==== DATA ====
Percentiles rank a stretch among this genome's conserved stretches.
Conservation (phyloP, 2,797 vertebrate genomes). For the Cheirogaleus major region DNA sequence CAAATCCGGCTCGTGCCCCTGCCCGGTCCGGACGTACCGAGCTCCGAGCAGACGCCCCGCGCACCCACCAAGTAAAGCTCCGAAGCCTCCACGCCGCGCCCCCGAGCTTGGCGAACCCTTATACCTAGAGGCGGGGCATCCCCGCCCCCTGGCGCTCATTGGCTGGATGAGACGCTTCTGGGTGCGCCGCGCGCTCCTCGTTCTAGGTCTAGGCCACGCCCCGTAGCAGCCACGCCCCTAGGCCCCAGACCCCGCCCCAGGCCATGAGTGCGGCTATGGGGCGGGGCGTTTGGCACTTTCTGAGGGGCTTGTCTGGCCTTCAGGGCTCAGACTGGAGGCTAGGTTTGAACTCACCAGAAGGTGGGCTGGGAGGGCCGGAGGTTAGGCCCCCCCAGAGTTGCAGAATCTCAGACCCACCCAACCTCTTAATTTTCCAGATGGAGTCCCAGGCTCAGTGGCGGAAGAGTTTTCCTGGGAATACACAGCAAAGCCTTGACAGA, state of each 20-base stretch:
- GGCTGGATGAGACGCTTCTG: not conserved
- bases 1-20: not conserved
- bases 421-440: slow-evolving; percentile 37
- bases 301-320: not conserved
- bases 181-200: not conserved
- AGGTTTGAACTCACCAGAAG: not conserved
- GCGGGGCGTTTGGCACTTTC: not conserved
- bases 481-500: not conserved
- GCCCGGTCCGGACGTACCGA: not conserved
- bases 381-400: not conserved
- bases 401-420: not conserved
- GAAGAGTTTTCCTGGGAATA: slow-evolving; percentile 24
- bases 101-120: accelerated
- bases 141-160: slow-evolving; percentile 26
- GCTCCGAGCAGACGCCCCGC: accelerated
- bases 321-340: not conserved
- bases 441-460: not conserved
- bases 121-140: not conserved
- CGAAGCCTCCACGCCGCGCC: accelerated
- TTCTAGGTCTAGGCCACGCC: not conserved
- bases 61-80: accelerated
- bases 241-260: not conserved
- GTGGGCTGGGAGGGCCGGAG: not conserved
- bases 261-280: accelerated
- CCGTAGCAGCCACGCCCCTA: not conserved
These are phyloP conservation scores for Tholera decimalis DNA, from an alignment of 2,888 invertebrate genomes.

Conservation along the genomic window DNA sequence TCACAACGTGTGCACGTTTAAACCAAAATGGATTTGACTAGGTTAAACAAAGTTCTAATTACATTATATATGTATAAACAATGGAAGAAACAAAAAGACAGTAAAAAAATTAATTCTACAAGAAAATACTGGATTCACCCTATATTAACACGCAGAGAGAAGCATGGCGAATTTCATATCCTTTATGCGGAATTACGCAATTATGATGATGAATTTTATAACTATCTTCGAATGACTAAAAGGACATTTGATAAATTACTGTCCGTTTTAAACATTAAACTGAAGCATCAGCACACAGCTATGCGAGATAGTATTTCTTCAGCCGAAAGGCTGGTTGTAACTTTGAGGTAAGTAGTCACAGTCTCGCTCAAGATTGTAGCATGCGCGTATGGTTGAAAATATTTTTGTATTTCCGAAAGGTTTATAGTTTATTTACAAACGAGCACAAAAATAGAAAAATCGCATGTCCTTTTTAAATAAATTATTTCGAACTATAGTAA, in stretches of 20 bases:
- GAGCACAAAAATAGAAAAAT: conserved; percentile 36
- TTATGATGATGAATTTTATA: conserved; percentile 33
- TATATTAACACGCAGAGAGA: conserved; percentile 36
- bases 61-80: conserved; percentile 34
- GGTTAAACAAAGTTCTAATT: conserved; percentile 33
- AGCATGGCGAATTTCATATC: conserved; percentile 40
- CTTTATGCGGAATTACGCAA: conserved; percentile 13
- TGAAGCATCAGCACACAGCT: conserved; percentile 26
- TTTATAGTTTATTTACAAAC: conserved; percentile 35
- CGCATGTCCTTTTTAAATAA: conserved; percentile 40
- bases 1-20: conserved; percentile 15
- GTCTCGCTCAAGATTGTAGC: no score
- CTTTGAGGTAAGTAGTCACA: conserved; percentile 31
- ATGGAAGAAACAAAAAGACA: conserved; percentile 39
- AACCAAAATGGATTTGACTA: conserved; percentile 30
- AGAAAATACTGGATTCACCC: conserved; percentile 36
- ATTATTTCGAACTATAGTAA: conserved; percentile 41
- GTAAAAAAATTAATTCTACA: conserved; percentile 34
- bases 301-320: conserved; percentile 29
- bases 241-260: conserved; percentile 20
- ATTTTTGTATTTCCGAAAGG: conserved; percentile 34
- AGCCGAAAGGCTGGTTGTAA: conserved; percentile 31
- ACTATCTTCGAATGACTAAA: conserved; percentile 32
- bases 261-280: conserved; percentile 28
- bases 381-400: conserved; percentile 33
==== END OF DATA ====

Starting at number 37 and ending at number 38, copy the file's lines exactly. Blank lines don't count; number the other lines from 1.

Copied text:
- TGAAGCATCAGCACACAGCT: conserved; percentile 26
- TTTATAGTTTATTTACAAAC: conserved; percentile 35